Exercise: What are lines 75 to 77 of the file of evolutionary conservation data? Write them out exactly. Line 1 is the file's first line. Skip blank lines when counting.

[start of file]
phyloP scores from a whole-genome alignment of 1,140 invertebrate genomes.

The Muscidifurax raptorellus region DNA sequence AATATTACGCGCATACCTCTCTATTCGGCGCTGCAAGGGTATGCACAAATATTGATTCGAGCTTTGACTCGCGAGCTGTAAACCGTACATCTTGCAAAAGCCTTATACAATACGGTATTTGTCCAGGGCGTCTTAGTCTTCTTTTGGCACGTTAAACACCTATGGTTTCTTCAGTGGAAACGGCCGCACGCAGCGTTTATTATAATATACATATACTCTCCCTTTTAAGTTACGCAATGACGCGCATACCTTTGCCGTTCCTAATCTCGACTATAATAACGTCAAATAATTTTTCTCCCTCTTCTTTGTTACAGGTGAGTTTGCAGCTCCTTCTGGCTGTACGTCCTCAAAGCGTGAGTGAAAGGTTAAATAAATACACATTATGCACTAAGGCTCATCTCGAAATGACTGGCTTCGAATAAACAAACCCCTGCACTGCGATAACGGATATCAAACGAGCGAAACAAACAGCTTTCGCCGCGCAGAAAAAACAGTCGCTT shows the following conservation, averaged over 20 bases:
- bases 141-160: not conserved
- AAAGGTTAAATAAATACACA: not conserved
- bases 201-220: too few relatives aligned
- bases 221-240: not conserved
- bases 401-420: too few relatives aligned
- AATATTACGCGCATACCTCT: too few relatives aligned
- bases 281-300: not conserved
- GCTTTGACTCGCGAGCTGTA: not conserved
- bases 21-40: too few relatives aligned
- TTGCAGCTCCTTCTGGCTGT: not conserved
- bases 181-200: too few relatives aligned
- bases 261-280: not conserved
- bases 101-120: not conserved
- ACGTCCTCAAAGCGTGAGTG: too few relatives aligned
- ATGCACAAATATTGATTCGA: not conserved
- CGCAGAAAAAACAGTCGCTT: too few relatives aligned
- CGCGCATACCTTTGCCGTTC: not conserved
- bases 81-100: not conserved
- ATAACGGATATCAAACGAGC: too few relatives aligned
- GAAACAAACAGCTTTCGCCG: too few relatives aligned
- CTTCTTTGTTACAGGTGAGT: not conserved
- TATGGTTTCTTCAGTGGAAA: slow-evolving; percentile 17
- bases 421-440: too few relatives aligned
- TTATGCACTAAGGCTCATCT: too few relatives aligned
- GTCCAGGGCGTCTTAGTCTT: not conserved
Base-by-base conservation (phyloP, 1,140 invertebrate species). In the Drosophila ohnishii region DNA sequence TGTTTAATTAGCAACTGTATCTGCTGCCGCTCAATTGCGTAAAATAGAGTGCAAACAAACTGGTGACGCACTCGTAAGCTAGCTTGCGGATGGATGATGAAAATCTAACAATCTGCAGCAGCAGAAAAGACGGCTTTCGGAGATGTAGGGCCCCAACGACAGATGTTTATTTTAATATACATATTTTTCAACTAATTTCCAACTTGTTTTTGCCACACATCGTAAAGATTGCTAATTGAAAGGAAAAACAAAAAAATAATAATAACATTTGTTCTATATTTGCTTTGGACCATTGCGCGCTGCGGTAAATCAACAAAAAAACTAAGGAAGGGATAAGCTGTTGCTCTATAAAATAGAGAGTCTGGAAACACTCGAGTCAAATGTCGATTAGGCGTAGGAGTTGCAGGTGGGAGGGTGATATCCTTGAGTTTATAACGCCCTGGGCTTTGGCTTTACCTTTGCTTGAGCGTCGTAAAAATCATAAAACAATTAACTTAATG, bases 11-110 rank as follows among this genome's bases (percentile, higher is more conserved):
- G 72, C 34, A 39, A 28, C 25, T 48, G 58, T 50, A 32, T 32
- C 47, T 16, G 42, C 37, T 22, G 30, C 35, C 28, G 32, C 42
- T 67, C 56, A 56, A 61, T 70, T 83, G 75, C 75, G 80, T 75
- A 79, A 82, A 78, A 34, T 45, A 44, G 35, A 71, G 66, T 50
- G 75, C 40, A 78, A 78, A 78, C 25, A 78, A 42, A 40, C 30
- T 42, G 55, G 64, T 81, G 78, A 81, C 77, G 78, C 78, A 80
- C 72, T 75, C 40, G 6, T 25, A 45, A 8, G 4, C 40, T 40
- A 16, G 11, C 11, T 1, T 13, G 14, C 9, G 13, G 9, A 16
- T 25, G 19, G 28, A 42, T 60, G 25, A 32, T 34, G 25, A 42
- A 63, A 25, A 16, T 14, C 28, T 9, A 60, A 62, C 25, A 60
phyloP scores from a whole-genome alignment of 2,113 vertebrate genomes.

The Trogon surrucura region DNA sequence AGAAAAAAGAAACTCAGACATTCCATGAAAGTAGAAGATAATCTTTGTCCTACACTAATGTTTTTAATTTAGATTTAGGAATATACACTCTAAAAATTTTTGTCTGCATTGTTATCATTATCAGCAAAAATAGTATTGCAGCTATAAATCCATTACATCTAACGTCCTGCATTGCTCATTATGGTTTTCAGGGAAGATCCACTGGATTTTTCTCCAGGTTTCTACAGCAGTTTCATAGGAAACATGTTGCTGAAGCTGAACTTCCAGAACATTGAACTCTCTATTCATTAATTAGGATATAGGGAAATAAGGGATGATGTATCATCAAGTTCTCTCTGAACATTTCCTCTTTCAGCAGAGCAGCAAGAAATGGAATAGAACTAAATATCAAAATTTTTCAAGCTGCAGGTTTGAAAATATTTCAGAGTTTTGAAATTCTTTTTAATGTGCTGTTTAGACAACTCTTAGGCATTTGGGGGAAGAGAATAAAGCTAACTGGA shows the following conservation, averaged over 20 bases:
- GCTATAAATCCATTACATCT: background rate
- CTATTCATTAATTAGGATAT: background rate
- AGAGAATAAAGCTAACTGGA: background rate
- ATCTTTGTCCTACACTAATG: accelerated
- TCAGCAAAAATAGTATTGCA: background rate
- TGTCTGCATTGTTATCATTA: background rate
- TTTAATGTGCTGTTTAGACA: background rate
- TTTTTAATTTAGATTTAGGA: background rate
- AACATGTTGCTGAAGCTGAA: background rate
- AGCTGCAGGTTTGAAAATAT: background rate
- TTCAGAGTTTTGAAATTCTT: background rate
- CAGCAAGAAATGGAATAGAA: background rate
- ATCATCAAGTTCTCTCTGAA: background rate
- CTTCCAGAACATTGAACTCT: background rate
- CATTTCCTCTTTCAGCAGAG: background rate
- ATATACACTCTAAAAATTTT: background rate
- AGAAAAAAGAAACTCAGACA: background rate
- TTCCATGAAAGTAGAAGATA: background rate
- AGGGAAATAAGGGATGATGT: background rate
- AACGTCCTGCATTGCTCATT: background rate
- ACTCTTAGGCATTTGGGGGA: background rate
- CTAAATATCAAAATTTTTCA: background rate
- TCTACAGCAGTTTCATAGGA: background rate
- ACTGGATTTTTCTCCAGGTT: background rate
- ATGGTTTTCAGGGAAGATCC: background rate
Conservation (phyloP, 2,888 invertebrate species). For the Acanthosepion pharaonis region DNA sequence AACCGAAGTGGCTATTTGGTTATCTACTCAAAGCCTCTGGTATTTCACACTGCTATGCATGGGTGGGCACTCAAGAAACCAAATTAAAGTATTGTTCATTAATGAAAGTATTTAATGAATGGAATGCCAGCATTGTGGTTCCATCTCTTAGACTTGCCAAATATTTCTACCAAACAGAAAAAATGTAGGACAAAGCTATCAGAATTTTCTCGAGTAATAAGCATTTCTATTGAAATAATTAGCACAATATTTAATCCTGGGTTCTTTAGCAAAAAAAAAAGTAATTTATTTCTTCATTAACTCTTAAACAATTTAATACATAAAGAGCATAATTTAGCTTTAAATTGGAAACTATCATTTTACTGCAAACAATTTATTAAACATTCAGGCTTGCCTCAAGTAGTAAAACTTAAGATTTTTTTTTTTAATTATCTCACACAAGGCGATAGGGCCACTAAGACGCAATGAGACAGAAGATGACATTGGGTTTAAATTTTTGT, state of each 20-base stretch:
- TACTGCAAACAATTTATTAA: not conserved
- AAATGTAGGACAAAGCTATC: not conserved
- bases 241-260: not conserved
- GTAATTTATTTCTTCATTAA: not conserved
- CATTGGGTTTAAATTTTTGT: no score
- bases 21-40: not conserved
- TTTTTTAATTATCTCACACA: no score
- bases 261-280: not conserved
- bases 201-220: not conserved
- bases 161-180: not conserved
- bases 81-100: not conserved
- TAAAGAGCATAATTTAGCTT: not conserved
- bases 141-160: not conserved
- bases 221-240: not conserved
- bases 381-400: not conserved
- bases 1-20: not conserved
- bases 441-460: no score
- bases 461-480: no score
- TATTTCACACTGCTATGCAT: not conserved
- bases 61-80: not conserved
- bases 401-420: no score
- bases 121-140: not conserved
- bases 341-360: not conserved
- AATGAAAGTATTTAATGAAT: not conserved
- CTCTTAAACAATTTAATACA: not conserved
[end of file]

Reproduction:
- bases 201-220: not conserved
- bases 161-180: not conserved
- bases 81-100: not conserved